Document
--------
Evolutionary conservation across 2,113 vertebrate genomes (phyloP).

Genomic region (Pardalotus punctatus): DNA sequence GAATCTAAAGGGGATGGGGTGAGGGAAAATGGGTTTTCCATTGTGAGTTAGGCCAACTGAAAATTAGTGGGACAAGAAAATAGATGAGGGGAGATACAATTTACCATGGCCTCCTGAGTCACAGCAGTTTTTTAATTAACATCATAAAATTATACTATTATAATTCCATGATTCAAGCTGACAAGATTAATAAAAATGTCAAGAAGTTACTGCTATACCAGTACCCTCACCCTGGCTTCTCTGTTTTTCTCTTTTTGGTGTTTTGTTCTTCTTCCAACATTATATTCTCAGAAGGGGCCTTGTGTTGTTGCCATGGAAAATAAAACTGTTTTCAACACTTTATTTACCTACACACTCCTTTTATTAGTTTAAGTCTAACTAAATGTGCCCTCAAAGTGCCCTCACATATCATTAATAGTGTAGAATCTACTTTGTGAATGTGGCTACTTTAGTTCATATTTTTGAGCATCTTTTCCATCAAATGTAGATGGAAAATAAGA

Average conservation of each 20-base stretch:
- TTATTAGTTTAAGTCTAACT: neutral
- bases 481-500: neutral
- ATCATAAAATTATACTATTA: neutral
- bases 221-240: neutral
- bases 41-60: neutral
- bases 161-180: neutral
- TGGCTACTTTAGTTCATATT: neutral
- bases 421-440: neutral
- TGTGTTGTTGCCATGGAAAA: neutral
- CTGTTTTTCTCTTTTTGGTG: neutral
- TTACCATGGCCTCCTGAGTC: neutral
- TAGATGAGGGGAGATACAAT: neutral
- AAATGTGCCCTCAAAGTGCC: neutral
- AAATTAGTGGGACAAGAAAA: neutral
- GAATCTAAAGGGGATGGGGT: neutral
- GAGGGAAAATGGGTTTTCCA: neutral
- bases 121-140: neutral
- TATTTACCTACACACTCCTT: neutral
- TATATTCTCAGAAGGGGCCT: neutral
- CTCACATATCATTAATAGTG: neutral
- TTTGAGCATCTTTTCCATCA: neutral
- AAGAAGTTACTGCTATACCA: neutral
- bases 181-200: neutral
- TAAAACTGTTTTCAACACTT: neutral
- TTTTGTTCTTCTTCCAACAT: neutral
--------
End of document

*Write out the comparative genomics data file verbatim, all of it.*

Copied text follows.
Evolutionary conservation across 2,113 vertebrate genomes (phyloP).

Genomic region (Pardalotus punctatus): DNA sequence GAATCTAAAGGGGATGGGGTGAGGGAAAATGGGTTTTCCATTGTGAGTTAGGCCAACTGAAAATTAGTGGGACAAGAAAATAGATGAGGGGAGATACAATTTACCATGGCCTCCTGAGTCACAGCAGTTTTTTAATTAACATCATAAAATTATACTATTATAATTCCATGATTCAAGCTGACAAGATTAATAAAAATGTCAAGAAGTTACTGCTATACCAGTACCCTCACCCTGGCTTCTCTGTTTTTCTCTTTTTGGTGTTTTGTTCTTCTTCCAACATTATATTCTCAGAAGGGGCCTTGTGTTGTTGCCATGGAAAATAAAACTGTTTTCAACACTTTATTTACCTACACACTCCTTTTATTAGTTTAAGTCTAACTAAATGTGCCCTCAAAGTGCCCTCACATATCATTAATAGTGTAGAATCTACTTTGTGAATGTGGCTACTTTAGTTCATATTTTTGAGCATCTTTTCCATCAAATGTAGATGGAAAATAAGA

Average conservation of each 20-base stretch:
- TTATTAGTTTAAGTCTAACT: neutral
- bases 481-500: neutral
- ATCATAAAATTATACTATTA: neutral
- bases 221-240: neutral
- bases 41-60: neutral
- bases 161-180: neutral
- TGGCTACTTTAGTTCATATT: neutral
- bases 421-440: neutral
- TGTGTTGTTGCCATGGAAAA: neutral
- CTGTTTTTCTCTTTTTGGTG: neutral
- TTACCATGGCCTCCTGAGTC: neutral
- TAGATGAGGGGAGATACAAT: neutral
- AAATGTGCCCTCAAAGTGCC: neutral
- AAATTAGTGGGACAAGAAAA: neutral
- GAATCTAAAGGGGATGGGGT: neutral
- GAGGGAAAATGGGTTTTCCA: neutral
- bases 121-140: neutral
- TATTTACCTACACACTCCTT: neutral
- TATATTCTCAGAAGGGGCCT: neutral
- CTCACATATCATTAATAGTG: neutral
- TTTGAGCATCTTTTCCATCA: neutral
- AAGAAGTTACTGCTATACCA: neutral
- bases 181-200: neutral
- TAAAACTGTTTTCAACACTT: neutral
- TTTTGTTCTTCTTCCAACAT: neutral